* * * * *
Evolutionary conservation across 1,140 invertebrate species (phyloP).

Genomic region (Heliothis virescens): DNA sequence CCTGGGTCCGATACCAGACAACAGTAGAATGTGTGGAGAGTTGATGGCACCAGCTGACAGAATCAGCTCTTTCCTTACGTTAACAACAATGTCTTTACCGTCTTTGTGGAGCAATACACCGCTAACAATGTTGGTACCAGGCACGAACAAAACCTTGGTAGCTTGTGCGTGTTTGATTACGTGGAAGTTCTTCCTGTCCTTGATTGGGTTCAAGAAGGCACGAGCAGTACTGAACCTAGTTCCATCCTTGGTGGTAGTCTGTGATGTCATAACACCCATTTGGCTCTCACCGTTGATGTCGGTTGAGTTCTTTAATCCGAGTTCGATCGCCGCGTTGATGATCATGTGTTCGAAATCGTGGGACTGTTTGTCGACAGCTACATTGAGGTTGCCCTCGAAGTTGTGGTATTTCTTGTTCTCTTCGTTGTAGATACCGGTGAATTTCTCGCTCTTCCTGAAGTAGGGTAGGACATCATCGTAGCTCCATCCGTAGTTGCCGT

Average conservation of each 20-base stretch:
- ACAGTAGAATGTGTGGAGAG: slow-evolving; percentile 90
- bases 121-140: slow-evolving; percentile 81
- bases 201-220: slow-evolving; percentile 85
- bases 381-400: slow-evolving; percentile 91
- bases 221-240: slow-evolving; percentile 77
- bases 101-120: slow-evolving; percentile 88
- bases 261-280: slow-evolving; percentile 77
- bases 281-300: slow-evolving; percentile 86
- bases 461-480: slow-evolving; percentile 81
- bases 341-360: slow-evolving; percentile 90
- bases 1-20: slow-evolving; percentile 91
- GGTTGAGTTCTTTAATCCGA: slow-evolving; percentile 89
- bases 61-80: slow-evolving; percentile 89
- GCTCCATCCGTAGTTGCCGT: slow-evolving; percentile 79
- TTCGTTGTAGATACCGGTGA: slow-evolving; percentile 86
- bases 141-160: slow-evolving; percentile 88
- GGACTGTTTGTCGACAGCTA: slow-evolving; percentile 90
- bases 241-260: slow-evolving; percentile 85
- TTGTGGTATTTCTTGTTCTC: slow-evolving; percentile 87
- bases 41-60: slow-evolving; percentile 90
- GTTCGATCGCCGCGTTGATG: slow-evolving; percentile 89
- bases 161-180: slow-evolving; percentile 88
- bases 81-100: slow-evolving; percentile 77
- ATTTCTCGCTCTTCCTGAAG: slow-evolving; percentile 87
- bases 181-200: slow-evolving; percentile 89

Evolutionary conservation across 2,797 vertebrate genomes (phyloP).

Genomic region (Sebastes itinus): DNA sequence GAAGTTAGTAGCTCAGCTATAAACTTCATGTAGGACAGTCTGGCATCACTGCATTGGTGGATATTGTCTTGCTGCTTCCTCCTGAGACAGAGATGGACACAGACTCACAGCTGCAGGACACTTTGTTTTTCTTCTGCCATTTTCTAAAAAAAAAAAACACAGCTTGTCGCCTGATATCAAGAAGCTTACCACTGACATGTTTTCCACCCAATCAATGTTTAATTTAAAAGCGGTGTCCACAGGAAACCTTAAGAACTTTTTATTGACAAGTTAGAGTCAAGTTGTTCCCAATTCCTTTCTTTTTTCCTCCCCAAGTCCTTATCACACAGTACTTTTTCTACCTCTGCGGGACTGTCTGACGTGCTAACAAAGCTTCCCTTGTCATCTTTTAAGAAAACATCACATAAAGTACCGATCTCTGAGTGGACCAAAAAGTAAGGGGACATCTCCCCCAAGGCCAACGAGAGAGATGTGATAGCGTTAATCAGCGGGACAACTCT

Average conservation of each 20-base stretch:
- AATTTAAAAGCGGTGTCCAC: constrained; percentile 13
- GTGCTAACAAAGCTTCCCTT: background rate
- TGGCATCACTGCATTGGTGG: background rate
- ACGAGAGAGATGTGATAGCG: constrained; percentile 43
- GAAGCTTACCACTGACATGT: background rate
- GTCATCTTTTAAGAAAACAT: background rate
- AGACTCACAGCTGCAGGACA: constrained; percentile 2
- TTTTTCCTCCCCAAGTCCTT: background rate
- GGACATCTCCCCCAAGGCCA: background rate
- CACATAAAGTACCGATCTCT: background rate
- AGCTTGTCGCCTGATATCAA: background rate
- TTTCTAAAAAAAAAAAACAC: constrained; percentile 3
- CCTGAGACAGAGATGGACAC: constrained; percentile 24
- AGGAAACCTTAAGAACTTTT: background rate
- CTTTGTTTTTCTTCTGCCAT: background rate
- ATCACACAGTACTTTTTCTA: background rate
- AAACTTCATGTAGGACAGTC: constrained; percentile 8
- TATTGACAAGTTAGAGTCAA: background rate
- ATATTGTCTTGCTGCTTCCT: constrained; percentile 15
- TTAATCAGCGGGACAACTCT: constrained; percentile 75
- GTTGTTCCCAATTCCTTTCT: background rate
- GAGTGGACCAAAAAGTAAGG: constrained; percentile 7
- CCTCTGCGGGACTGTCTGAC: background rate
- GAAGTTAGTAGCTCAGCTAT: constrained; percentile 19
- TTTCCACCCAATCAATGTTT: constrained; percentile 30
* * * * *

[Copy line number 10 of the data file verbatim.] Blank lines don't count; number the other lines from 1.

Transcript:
- bases 261-280: slow-evolving; percentile 77